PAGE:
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Education Research International
Volume 2012, Article ID 428639, 19 pages
Review Article

Assessing Self-Regulation as a Cyclical, Context-Specific Phenomenon: Overview and Analysis of SRL Microanalytic Protocols

1Department of Educational Psychology, University of Wisconsin-Milwaukee, WI 53201, USA
2Department of Educational Psychology, Graduate Center, City University of New York, New York, NY 10016, USA

Received 11 November 2011; Accepted 30 March 2012

Academic Editor: Mariel F. Musso

Copyright © 2012 Timothy J. Cleary et al. This is an open access article distributed under the Creative Commons Attribution License, which permits unrestricted use, distribution, and reproduction in any medium, provided the original work is properly cited.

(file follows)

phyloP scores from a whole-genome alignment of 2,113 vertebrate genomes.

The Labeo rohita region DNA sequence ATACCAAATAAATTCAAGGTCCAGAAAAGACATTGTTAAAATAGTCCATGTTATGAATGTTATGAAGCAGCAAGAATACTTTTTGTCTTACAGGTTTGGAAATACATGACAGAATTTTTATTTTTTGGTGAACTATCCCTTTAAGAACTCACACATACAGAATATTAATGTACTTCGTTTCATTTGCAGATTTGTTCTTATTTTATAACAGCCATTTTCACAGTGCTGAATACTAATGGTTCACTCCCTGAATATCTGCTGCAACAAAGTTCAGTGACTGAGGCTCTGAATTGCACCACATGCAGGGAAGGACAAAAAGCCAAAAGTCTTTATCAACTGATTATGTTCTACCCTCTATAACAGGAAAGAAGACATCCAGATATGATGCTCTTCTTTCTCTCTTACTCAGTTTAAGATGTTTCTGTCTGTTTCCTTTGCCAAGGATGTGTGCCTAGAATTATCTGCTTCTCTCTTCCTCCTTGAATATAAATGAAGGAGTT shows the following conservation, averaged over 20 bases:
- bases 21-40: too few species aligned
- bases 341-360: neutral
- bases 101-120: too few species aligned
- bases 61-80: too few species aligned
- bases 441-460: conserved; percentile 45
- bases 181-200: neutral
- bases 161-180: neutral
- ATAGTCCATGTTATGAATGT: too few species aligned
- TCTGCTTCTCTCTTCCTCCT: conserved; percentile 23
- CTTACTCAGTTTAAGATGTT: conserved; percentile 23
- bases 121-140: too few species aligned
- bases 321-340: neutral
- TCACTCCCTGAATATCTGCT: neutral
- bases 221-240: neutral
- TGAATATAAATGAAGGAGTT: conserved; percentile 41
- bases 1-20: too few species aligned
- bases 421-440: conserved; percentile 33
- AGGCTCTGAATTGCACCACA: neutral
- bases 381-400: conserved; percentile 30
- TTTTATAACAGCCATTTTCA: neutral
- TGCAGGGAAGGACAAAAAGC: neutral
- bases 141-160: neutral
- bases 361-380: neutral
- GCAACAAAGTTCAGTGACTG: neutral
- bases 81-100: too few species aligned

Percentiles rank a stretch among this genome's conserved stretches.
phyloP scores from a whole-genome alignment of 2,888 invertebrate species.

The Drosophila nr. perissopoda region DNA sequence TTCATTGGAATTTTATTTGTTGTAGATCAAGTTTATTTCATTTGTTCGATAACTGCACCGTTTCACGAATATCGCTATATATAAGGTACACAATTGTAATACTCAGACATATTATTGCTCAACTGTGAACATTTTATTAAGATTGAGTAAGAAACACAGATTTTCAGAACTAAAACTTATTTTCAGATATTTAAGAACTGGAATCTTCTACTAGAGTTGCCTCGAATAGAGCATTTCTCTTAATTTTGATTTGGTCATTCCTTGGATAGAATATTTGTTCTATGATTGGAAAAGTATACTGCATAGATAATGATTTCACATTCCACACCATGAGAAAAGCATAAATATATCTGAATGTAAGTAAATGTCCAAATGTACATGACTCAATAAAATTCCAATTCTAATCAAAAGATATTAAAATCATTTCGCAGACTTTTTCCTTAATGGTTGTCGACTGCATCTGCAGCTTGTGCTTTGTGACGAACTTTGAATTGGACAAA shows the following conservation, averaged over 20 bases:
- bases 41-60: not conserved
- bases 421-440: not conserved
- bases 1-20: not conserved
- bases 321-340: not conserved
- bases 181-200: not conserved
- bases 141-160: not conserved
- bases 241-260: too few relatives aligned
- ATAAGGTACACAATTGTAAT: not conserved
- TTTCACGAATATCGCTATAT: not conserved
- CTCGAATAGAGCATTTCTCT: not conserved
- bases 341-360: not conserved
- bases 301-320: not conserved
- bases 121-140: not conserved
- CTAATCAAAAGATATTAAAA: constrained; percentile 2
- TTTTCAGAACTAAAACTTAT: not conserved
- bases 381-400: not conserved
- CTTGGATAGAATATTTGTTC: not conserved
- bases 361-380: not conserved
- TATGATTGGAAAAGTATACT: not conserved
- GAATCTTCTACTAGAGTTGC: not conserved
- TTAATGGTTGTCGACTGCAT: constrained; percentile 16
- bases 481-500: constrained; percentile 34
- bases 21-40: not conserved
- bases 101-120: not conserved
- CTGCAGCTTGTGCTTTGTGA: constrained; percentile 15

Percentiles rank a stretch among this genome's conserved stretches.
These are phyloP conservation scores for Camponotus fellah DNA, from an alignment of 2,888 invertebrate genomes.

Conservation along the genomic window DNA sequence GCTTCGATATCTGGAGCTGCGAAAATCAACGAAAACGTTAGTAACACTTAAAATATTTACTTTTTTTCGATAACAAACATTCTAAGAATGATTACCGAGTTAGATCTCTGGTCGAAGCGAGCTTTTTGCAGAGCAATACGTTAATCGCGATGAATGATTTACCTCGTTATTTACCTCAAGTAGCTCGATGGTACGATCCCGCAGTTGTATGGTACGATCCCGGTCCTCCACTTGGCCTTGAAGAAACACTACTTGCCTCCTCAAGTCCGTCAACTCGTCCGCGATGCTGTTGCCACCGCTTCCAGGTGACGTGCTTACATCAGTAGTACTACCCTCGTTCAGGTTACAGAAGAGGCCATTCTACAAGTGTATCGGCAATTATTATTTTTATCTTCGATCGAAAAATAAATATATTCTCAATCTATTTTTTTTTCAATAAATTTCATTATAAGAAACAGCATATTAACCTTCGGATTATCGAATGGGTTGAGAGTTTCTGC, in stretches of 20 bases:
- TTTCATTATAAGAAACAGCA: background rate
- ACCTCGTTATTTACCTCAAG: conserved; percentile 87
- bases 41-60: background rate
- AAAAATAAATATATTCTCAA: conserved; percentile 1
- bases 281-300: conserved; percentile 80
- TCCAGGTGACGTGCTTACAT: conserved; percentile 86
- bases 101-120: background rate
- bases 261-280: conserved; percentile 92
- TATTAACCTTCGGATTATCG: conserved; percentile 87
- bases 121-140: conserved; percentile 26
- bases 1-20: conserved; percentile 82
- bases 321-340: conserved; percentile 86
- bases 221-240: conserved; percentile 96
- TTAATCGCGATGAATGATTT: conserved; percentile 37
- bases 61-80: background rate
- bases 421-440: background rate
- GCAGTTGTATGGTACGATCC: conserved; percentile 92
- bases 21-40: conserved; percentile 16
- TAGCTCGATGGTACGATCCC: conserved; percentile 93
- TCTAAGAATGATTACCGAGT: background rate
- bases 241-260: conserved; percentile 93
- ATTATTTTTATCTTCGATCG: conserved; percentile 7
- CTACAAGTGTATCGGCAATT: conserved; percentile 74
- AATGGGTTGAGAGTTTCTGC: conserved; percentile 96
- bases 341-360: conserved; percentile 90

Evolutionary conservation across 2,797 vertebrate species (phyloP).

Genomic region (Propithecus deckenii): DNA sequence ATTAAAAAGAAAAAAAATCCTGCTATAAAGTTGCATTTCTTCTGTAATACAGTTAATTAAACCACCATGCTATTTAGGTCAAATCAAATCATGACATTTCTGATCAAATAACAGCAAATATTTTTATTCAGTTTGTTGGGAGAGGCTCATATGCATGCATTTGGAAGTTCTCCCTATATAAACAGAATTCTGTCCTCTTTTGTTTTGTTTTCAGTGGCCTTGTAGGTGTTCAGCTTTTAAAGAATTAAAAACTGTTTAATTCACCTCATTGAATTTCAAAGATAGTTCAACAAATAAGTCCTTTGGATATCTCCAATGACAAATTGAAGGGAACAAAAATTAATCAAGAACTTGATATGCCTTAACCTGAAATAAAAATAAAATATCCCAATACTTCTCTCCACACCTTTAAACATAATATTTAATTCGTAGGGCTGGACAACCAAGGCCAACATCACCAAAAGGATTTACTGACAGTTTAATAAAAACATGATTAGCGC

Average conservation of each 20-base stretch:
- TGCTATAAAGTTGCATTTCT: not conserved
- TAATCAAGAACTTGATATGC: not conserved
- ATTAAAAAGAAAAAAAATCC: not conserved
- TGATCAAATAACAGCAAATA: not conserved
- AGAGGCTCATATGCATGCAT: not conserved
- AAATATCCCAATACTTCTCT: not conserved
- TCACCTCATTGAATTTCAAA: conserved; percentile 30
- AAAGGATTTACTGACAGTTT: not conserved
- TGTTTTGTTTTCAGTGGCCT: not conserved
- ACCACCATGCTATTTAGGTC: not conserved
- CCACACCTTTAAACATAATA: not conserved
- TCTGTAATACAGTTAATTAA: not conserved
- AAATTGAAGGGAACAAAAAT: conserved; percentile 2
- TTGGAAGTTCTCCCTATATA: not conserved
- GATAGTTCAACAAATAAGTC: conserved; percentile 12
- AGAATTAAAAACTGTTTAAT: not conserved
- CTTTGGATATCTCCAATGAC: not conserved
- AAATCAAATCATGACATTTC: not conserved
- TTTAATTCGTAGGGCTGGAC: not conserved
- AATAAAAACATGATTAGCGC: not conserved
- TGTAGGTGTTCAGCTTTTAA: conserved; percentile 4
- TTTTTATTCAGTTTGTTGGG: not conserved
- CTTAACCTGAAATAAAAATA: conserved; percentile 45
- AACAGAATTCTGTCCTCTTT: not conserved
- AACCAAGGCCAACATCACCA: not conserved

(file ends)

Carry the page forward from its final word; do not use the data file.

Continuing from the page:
The primary purpose of this paper is to review relevant research related to the use of an assessment technique, called Self-Regulated Learning (SRL) Microanalysis. This structured interview is grounded in social-cognitive theory and research and thus seeks to evaluate students' regulatory processes as they engage in well-defined academic or nonacademic tasks and activities. We illustrate the essential features of this contextualized assessment approach and detail a simple five-step process that researchers can use to apply this approach to their work. Example questions and administration procedures for five key self-regulation subprocesses (i.e., including goal-setting, strategic planning, monitoring, self-evaluation, and attributions) are highlighted, with particular emphasis placed on causal attributions. The psychometric properties of SRL microanalytic assessment protocols and potential areas of future research are presented.